List for Life

By Gabriella West

Pacific Sun
Rising Suns, May 2 – 8, 2008
Nancy DSC_0099

Photograph by Robert Vente

Nancy Novack almost didn’t make it this far. The 64-year-old psychologist was diagnosed with stage 4 ovarian cancer four years ago after suffering symptoms that she thought indicated an appendicitis attack:  stomach pain and bloating at the waistline. There is no stage 5.

At Stanford Medical Center, her oncologist told her, “It’s going to be a rough journey… hold on tight.” Instantly connecting with the doctor’s honesty and cheered by the fact that he offered her his home number for support, Novack began 21 intense courses of chemotherapy and is currently cancer-free, a remarkable feat.

She characteristically makes light of her difficult journey without being flippant about it. “I never believed I was that sick,” she says thoughtfully about her attitude toward the disease. Instead of fighting the cancer, Novack’s stance was more one of learning to live with it.

Part of her healing journey has been helping others. She launched a nonprofit, Nancy’s List, a year ago, and debuted her website, www.nancyslist.org, just two-and-a-half months ago. According to Novack’s own unofficial mission statement, the purpose of Nancy’s List is “to address the economic, physical, psychological, emotional, spiritual, and social challenges that our many neighbors face every day.” Novack says of the site’s uplifting images and pale lavender design, that she didn’t want it to look like Craigslist; she has created something peaceful, elegant and inspiring for panicked people to turn to for support and information.

Alarmingly, there are 1,400 new cases of cancer diagnosed every year in the County, out of a population of roughly 275,000 residents. While there has been less cancer mortality in the last few years, Novack reports that survivors are living with a poor quality of life, often under- or unemployed, strapped for cash and lacking social resources. Typically, even fully insured people with cancer incur $35,000 in out-of-pocket costs over each year of their illness. Her site offers cancer patients a multitude of assistance, both economic and social in nature. On the Nancy’s List bulletin boards, a woman with bone cancer on a limited income can ask for a car donation — all requests go through Nancy before being posted online — while other patients who are having trouble accessing affordable drugs can turn to the site’s comprehensive Resources section to locate organizations like the Patient Advocate Foundation in Newport News, Virginia. It is a resource Nancy herself didn’t know about when she was struggling with the aftereffects of chemo and “had to shoot myself up with [expensive, out-of-pocket] drugs at home,” she says bluntly.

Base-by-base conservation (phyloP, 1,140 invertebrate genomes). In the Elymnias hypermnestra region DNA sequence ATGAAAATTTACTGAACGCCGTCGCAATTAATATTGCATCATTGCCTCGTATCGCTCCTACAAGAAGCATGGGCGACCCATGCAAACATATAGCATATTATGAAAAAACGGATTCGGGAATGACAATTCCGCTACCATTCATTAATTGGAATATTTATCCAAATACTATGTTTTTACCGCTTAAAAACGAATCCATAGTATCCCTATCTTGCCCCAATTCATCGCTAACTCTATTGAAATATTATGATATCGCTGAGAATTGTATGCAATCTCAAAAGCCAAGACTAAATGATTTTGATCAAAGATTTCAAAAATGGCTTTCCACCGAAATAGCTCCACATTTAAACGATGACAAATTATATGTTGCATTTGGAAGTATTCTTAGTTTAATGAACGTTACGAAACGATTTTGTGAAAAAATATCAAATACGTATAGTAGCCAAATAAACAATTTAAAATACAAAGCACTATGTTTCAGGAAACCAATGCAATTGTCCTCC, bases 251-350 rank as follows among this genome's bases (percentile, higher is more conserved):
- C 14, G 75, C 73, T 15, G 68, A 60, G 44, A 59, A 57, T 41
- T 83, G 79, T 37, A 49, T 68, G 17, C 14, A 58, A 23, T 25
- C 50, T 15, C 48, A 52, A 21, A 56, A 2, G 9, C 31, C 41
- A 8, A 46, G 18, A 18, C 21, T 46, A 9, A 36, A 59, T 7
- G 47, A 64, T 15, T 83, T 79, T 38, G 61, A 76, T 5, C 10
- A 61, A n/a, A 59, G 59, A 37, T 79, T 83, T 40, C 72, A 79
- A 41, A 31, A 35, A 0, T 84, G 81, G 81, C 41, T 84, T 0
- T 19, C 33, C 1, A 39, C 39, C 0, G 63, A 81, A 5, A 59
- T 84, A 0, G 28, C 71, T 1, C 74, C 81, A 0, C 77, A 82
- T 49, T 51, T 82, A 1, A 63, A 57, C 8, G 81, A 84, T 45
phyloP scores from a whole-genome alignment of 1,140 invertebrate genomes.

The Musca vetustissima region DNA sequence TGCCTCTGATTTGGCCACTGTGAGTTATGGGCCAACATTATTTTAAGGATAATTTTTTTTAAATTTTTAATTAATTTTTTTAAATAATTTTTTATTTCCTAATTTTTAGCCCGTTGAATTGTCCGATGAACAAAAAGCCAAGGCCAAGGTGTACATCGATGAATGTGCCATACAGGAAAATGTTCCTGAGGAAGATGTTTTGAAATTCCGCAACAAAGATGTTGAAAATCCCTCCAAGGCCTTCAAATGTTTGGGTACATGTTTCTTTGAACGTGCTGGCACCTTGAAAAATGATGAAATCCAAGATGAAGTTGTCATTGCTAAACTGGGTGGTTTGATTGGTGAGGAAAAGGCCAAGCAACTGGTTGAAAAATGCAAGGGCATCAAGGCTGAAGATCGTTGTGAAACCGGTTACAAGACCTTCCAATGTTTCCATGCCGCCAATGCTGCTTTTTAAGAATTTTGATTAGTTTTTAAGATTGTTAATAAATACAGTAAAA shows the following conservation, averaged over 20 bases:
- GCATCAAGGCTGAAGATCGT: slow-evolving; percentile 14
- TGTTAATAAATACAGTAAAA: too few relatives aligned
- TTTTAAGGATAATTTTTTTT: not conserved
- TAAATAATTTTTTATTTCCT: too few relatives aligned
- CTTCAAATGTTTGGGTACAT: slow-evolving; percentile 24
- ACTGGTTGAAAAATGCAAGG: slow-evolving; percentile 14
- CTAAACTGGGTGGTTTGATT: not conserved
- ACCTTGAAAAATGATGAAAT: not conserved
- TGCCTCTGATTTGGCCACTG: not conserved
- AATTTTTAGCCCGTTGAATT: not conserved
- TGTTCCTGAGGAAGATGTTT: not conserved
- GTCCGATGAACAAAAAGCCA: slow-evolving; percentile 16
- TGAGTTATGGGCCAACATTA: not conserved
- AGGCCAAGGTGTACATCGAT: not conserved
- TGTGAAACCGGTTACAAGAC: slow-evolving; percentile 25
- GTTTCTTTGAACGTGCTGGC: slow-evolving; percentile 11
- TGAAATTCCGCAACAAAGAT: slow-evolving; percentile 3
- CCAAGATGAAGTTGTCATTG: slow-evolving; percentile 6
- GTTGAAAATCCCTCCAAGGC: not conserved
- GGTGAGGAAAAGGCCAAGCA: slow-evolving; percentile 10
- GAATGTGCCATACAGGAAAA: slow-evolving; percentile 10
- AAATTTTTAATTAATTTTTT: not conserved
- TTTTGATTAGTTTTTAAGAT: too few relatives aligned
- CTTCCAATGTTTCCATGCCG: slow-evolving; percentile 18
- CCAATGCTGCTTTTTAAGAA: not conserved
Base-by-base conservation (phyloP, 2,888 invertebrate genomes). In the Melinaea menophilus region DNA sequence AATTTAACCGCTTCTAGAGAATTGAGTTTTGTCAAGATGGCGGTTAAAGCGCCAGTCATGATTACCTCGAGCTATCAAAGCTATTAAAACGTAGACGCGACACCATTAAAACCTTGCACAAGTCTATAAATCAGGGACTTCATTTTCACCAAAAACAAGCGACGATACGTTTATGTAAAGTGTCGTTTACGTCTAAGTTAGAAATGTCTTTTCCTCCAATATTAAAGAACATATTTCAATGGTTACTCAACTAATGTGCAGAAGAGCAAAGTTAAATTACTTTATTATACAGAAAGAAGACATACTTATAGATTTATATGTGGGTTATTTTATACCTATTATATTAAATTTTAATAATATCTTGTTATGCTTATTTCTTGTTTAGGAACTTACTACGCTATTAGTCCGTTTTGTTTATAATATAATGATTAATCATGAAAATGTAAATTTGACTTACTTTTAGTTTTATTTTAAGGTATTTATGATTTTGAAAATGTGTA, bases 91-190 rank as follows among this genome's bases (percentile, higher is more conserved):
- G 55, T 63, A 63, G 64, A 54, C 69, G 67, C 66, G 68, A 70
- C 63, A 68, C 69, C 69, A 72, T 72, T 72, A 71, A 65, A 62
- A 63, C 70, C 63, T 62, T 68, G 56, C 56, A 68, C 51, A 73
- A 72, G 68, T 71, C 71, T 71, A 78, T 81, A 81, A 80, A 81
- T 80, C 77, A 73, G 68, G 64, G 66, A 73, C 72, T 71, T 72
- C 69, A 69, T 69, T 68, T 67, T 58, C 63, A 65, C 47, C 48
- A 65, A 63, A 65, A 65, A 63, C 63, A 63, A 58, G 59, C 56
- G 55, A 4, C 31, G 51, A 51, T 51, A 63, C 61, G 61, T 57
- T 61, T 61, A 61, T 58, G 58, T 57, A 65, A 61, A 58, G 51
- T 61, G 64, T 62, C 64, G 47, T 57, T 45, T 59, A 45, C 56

The impulse to do this community outreach stemmed from Novack’s experience of being in the hospital waiting room for courses of chemotherapy. Novack says she was always surrounded by friends, dressed up, wearing a different long, curly wig each time. She tried to make a party out of her treatment. But it haunted her, she says, to see the people going through it alone, folks who would wistfully look at her group of caregivers and want to be included, who looked scared but had no one to comfort them. Novack counsels many people with cancer now and sees this as part of her work; she says that people typically call her when they first get diagnosed and want to know what to do with themselves. “They’re frantic,” Novack says. Her vision for the site is that it will involve more and more of the community until the notion that “we’re in this together” becomes widespread.

Novack came of age in the 1960s, and was divorced and “out of the straightest marriage on the whole planet” by 1972. Raising her young son alone in San Francisco, she gathered around herself a group of supportive friends, many of them gay men. She vividly remembers the years of the AIDS epidemic when, despite the trauma and loss and caring for dying friends, no one seemed separate and apart. Novack wistfully recalls 1970s San Francisco as a joyous time, and even the terrible Moscone/Milk shootings in 1978 as a unifying experience. “We were all there in front of City Hall with the lights all around us, holding hands in a circle, singing ‘We Shall Overcome.’” While she had to leave San Francisco for Marin during the dot-com boom, she was obviously liberated by the city and her experiences there.

And so, toughened by the crucible of AIDS and her solidarity with the gay community during those frightening years, Novack has faced her own cancer with a fearless spirit and a determination to reach out. “I used to give parties during that period,” she says with a laugh of her time after diagnosis. She believes that the community’s social support is critical for the well-being of the person with cancer, just as it has been for her. “In my mind, it has really changed my life in very, very amazing, positive ways,” she reflects on her journey with the disease. “People who are in the cancer world are amazing little angels. My heart has been opened.”